When a tourist comes to Marseille (and when I say tourist, I mean a 'stranger from the North', i.e. someone from Avignon or further up), one of the first things they want to eat is the local speciality: Bouillabaisse!
But what our tourist doesn't know, is that the REAL speciality of Marseille isn't Bouillabaisse. No, no, no, our speciality is PIZZA, which we call 'LA PITSS'!
And although, for those in the know, the name obviously brings to mind the famous sketch by comic duo Chevalier & Laspalès and their 'potato pizza', it's no joke – pizza really is the city's culinary emblem!
But how come? There are lots of explanations, but the one that comes up most is closely linked to the very invention of the pizza and creation of the world's finest and most useful vehicle: the pizza truck.
Let's not exaggerate, pizza wasn't invented in Marseille… although an urban legend tells that the inventor of pizza invented it in Marseille before going off back to Italy… Pizza actually originated from Naples and, towards the end of the 19th century, numerous Italians (around 20 million in fact), emigrated throughout the world. The Neapolitans initially landed in Marseille, before travelling to New York.
It is said that in the Fifties, pizza was only eaten in Marseille and southern Italy. It was unknown throughout the rest of Europe, but already appreciated in New York!
Then came 1962 and if there's one date we really should remember, that should be it (ok and a few others too...). 1962: the sacred year that marked the invention of the pizza truck!
And where do you think the pizza truck was invented? In the world's most beautiful city of course: MARSEILLE!
It was Jean Meritan, commonly nicknamed 'Jeannot the Pizza Man' who came up with the (very) clever idea of inventing the pizza truck, to make the good old 'pitss' even more popular! The truck was rudimentary and housed a wood-fired oven, which gave the pizza its delicious taste. And don't talk about cooking pizza in an electric oven if you please! Proper pizza is cooked in a wood-fired oven and that's that – end of story.
As the years went by, pizza played an increasingly important role in the culinary life of Marseille. Today, the city is home to around 260 pizzerias and 60 pizza trucks!
But what is the real pizza recipe then? Today you can find a bit of everything, including the 'potato pizza' (yes, really), but the basic pizza recipe is much simpler: tomatoes, mozzarella cheese (preferably buffalo), fresh basil and a dash of Parmesan or Pecorino.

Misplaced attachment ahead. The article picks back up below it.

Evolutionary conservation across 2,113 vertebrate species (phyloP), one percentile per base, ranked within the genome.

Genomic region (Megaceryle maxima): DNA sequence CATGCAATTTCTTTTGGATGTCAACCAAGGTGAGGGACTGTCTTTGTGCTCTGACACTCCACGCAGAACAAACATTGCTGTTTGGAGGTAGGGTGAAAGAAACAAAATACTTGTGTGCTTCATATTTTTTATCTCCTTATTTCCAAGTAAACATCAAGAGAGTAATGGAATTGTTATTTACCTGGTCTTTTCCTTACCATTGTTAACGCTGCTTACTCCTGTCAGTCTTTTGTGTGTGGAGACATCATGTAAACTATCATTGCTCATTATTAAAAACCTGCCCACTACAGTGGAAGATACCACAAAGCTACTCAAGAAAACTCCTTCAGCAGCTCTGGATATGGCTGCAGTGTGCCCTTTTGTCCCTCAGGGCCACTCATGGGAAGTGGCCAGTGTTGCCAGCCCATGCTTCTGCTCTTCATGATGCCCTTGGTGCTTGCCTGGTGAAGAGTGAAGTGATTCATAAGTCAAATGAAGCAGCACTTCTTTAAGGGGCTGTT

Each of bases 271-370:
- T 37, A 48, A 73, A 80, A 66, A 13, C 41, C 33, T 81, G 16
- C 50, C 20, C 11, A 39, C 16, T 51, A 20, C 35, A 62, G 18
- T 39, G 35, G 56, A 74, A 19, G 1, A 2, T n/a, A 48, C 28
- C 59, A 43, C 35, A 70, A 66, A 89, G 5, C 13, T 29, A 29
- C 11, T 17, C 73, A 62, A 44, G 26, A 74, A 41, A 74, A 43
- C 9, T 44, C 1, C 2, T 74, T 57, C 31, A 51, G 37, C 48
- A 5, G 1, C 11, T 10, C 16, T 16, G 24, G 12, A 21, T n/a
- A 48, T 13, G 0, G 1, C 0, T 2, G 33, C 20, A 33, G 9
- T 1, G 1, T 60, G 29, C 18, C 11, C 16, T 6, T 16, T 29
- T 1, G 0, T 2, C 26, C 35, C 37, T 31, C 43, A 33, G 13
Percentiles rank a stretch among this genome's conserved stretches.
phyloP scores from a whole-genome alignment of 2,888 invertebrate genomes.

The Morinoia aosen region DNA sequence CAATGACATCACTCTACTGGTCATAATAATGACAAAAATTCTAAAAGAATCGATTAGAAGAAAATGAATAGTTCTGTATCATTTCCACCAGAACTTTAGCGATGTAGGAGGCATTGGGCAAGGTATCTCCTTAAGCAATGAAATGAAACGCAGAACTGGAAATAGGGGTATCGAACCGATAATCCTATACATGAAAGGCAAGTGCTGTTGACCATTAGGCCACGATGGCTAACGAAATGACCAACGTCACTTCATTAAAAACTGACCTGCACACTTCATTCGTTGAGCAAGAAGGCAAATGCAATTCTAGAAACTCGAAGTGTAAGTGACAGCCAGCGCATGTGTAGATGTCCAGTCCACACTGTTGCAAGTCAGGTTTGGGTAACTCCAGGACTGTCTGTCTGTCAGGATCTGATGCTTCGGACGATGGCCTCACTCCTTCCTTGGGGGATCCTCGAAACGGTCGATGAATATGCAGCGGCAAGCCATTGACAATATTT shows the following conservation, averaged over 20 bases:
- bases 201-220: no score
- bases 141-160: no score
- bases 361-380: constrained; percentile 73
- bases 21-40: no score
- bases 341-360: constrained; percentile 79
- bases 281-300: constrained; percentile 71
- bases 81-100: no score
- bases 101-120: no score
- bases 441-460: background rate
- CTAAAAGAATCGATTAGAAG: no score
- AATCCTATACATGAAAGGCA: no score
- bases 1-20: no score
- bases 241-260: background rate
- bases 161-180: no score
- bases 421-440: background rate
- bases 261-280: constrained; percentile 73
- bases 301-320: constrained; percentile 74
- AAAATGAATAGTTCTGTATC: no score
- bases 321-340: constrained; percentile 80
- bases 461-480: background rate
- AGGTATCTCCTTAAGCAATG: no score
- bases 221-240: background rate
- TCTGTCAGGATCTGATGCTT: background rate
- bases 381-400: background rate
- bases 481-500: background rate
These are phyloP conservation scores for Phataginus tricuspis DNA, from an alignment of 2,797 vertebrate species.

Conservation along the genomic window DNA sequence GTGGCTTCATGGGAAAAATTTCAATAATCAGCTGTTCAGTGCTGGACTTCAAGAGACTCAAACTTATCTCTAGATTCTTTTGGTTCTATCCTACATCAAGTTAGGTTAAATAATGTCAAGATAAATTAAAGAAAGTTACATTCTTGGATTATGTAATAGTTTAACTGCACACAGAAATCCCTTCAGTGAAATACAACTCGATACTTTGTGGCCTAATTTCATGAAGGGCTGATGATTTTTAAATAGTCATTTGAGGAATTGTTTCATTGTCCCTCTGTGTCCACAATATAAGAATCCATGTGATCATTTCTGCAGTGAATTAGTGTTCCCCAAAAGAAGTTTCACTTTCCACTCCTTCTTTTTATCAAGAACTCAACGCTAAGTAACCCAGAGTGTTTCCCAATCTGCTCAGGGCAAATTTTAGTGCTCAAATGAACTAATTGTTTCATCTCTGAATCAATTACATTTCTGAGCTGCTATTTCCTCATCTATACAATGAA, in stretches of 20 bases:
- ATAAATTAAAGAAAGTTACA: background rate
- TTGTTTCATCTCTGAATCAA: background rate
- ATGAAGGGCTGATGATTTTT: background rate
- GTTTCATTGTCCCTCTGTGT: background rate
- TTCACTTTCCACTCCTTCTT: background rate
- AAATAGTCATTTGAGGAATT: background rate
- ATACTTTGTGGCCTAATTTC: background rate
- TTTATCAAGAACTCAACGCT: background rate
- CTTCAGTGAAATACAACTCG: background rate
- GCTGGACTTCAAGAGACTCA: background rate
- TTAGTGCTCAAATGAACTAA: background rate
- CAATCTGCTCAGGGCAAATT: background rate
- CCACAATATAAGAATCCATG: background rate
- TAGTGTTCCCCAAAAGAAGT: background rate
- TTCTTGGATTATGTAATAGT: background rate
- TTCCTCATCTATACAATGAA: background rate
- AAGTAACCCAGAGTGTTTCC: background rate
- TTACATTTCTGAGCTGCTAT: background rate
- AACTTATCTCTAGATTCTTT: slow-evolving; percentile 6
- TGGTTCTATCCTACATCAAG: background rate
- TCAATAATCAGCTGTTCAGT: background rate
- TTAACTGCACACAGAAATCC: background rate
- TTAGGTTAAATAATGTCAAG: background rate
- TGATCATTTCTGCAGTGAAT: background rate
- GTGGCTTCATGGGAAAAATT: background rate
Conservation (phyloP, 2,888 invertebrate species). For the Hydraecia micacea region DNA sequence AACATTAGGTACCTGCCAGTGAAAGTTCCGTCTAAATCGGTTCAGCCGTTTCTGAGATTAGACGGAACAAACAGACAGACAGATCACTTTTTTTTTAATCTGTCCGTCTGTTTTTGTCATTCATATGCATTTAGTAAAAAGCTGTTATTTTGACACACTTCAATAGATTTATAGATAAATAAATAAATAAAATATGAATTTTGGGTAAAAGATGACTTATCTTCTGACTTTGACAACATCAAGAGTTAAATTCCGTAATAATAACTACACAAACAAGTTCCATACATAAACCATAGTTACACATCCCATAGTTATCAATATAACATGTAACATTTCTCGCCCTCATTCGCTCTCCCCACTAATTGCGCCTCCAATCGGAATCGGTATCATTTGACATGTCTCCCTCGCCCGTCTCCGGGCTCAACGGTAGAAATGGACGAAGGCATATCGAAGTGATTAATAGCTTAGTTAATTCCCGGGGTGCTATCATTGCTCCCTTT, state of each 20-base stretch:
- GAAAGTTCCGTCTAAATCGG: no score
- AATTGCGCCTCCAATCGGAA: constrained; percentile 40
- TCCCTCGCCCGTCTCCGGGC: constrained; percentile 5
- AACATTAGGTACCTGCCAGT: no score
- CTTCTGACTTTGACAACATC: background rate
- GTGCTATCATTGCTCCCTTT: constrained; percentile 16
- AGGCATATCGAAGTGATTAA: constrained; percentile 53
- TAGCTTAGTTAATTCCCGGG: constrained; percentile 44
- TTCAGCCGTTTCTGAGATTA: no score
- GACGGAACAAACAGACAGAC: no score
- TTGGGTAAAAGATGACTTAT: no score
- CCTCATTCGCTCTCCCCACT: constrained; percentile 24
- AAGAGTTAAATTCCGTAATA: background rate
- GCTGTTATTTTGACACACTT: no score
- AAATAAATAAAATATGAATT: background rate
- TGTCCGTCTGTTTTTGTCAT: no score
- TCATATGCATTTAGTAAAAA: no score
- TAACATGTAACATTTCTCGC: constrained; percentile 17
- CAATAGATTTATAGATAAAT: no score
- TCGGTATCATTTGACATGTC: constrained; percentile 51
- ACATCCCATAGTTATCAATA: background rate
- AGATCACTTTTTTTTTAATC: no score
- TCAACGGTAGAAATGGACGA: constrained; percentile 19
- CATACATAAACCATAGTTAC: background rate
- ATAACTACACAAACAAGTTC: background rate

As for the dough, it is similar to bread dough, but each pizza maker has his own recipe and wouldn't share it for the world!
The cooking technique is important too: a wood-fired oven of course, heated to 400°C! The pizza must cook in 1 minute at the most!
Hmmm, now I fancy eating a nice 'pitss'… That's lucky because there are some very, very (very) good addresses in Marseille if you want to eat the best pizza of your life! For us, the finest is served at 'Chez Zé' - a family-style eatery dating back several generations, located on the way to 'Calanque de Morgiou' fjord, on the other side of Marseille, not far from Baumettes prison. We do however recommend sticking with 'Chez Zé' rather than visiting the prison…
We often go there on a weekend. We have a drink at the counter with the owner Christian, then settle down on the terrace with a nice bottle of chilled rosé ('bien glace' as they say here).
My favourite is the large 'Royale', half Pepperoni, with a salad sprinkled with garlic: the world's best meal. But if you want to sample Chez Zé's speciality, order the squid ink pizza!
Yes, here we're used to ordering 'half-and-half' pizzas (or 'moitié-moitié' as we say)! It's only logical: why settle for one pizza when you can have two? For me, the best 'moitié-moitié' is without a doubt half cheese and half anchovy – the basics of the Marseille pizza!
In addition to 'Chez Zé', we recommend a visit to 'Vésuvio' in the Endoume quarter, or 'Chez Etienne' in the Panier quarter – a genuine institution! There is also 'Chez Sauveur' in Rue d’Aubagne and, if you want to eat a slice on the go while you're touring the market, 'Pizza Charly' in the Noailles quarter. Of course, there are lots of other addresses and ditto for pizza trucks, but we'll let you forge your own opinion, because pizza is a very personal thing! Some like it thin, others thicker, some with garlic, or tomato sauce, or even cream...
We could eat pizza every day without ever getting tired of it!
Of course, a good 'pitss' isn't only found in Marseille, but there are so many addresses in the city you'd need a whole lifetime to test them all. Talking of which, if you're touring Sausset-les-Pins, head over to visit Ludovic Bicchierai from 'Gusto Pizza', who won the prize for the World's Best Pizza in Parma (Italy)!
His recipe: tomato, mozzarella, sea bream tartare, courgette flower and fresh crayfish… Num!
Pizza is a simple and inexpensive dish to be shared with friends while you're watching an Olympique de Marseille football match or drinking a glass (several glasses) of pastis at home or by the sea. Pizza is the very essence of Marseille, a casual and friendly dish. Yes, the 'pitss' is the epitome of real Marseille!
And why not wind up with another quote from Chevalier & Laspalès' famous sketch: "Oh Francis, what are you up to this evening? Fancy a pitss?"
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